How student’s hi-tech plan to cheat in exam backfired

Chemistry tuition teacher’s one-upmanship boast exposes pupil’s smart device formula for deception

As more than 300,00 students studied hard to sit the G.C.E. (Advanced Level) examination at least one of them had a plan for an easier method to pass the exam.
However, the student candidate’s plan came a cropper when an over-ambitious accomplice published a pamphlet boasting about his one-upmanship as a tuition teacher par excellence. The botched attempt is now a case for the police and an eyeopener for examination authorities.

Investigations have revealed that the student browsed the internet, looking for hi-tech devices to cheat in exams.

After nearly two months of web search, the student, who studied at a Colombo school, decided on a device and brought it down. He then discussed his hi-tech plan with his chemistry tuition teacher. According to the detectives, the man had agreed to be part of the plan after the student’s father, a dentist attached to the Police Hospital, offered him Rs. 1 million .

The tiny device which can fit into a box of matches contains a camera with a SIM card – a microchip in a mobile phone. The device comes with a cord that extends from the camera — which is connected to the shirt button — to the user’s toe where the cord is connected to a switch. A Bluetooth connection also is part of the device, but is so small that it could be hidden in the ear.

After a couple of dry runs, the student, a resident of Gampaha, was ready to put the plan into operation.

The modus operandi involves using the camera to capture a picture of a question on the test paper by pressing the switch with the toe. Immediately, the picture is transferred to the mobile phone of the tuition teacher.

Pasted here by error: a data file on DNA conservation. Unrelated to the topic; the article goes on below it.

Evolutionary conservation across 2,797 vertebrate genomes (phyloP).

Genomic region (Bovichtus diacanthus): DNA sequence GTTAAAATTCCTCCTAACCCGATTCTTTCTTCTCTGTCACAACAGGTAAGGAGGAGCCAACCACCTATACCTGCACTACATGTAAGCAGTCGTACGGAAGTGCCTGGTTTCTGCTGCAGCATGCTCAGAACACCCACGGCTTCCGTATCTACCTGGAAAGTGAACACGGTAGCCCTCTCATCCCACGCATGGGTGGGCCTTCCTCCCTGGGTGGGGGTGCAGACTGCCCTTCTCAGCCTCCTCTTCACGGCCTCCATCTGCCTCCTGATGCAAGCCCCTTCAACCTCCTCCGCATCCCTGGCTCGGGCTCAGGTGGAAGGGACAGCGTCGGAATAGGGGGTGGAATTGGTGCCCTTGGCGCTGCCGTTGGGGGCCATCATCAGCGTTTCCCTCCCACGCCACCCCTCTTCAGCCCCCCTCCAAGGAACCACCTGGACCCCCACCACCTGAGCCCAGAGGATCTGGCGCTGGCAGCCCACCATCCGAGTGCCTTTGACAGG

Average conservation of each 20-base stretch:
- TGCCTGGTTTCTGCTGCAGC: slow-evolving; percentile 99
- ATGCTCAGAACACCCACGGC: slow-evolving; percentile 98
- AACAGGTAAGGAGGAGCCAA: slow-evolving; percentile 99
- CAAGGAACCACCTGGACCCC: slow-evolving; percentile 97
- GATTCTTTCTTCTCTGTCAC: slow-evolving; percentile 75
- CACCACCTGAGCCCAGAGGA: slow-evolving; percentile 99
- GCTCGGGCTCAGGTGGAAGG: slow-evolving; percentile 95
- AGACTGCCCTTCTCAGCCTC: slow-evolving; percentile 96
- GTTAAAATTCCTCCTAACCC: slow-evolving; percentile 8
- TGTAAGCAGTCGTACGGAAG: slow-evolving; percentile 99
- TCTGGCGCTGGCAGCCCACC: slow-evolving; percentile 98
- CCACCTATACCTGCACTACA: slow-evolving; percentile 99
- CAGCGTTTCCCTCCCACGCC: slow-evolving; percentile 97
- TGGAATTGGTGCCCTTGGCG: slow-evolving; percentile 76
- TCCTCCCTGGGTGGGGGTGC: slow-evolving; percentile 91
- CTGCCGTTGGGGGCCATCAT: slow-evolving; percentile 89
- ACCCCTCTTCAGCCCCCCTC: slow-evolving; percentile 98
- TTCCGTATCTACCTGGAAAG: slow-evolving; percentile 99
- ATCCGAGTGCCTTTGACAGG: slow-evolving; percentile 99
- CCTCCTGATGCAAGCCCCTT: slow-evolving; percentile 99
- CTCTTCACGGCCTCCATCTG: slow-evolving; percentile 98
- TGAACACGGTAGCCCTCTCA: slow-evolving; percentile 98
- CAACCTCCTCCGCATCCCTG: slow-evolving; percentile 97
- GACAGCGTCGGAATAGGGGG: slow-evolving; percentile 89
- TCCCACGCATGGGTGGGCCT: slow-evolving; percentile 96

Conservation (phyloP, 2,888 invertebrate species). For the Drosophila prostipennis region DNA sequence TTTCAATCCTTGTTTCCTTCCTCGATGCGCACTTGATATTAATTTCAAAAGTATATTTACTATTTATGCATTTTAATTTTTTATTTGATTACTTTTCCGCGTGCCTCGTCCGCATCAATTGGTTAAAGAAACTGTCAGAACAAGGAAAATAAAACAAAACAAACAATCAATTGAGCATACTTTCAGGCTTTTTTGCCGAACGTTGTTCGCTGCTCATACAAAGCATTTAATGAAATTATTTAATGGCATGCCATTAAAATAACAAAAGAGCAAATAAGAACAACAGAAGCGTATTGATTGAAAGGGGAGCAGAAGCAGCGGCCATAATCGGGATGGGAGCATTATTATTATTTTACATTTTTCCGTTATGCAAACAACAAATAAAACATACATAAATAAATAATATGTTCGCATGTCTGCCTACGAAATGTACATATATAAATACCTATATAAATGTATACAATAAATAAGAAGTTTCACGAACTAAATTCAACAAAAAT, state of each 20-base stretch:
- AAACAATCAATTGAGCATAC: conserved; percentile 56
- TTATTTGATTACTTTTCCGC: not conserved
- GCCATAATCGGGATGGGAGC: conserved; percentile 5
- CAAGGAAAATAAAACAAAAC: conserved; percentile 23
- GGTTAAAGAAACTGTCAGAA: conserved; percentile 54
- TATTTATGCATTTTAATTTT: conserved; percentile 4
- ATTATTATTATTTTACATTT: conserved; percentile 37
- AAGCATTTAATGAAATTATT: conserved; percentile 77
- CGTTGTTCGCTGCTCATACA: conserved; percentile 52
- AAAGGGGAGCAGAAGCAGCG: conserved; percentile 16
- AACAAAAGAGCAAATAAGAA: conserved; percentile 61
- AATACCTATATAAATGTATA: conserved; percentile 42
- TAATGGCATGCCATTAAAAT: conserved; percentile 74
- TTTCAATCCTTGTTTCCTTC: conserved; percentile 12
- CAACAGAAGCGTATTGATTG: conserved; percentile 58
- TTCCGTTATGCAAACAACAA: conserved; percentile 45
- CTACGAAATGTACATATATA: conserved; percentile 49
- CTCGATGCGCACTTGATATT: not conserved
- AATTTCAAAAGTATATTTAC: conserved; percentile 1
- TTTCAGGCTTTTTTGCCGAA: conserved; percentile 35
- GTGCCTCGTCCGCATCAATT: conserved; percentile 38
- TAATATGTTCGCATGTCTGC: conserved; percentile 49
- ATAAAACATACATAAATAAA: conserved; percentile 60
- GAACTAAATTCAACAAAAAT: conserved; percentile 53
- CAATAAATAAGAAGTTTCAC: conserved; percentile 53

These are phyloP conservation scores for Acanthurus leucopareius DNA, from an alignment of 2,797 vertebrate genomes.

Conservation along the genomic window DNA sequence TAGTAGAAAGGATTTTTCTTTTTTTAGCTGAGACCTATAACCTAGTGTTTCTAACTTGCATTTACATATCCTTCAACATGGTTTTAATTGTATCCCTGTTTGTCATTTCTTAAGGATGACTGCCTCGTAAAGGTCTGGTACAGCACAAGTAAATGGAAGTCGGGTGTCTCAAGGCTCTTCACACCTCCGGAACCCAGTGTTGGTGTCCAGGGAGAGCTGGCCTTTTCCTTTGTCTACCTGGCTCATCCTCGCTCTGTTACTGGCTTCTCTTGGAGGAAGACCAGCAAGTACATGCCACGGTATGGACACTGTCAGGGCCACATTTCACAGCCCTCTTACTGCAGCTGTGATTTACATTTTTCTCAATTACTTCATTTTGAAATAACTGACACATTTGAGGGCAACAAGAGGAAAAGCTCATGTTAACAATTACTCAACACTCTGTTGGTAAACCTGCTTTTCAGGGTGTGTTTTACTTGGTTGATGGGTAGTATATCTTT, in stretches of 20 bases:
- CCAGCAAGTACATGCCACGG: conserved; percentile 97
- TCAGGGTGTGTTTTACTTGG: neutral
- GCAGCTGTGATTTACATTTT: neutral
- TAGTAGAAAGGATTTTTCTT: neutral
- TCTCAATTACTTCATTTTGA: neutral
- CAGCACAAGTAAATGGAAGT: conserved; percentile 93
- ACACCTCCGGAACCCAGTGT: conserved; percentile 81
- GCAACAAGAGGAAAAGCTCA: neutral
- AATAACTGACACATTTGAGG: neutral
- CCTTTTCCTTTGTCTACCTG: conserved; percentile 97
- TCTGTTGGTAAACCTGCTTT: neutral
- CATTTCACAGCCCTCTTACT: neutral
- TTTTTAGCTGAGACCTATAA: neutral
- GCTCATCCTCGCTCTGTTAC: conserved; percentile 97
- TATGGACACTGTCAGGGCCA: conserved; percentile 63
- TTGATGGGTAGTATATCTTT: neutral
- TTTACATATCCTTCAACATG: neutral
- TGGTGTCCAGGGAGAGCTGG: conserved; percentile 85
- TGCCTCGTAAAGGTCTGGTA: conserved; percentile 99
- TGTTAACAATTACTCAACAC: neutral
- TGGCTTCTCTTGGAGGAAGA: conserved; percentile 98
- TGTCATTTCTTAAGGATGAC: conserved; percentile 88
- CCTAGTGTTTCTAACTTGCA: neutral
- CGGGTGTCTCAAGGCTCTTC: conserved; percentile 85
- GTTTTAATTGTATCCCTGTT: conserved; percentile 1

The hidden bluetooth device in the ear helps the student to receive the answer from the tuition master when he reads it out on the mobile phone.
The plan was put to use for the Chemistry paper last Saturday. Keeping to his plan, the student transmitted one of the questions to the tuition master and got the answer, too.

The question sent out was one of the difficult questions with several sub sections to be answered.

The student left the examination hall without a problem, but elsewhere later in the evening, alarmed students and parents were agitating for an answer from examination authorities over reports that the chemistry paper had been leaked.

The source of the report was a pamphlet printed and distributed by the tuition master the same day. He claimed in the pamphlet that a question he had discussed with his students in the tuition class had appeared in the 2017 chemistry paper. To support his claim, the pamphlet carried the picture of the question that the student had transmitted earlier in the day and a question he claims he had discussed with the students in the tuition class. The pamphlet gave his telephone number for new students to enrol in his class.

Two days of investigations revealed that the tuition master had concocted the claim — a marketing gimmick — to attract more student to his revision class. However the student was unaware of the tuition master’s plan.

Detectives said the student would have got away without detection, if the tuition teacher had not printed the pamphlet.

The tuition master is on the run, but his father and brother along with the student and his father have been taken into custody and remanded until August 30.
The incident has sparked off angry reactions from students and parents and raised questions about the confidentially of examinations.

Examinations Commissioner General W.M.N.J. Pushpakumara told the Sunday Times that no sooner the matter was brought to his attention than the CID was alerted to take action. He said tight security measures were in place to prevent any leak of examination papers from the printing stage to distribution at the exam centres. However, he assured that further measures would be taken to prevent students from using hi-tech or smart devices to cheat in exams.

He said some 80,000 students sat the chemistry paper and they were perturbed over the incident until the truth was finally out.

The Commissioner said the Examination Department was carrying out an inquiry to find out whether the student had help from any official.

He said that if found guilty, the student would not only be punished, but he would be barred from sitting any public examination conducted by the Department.

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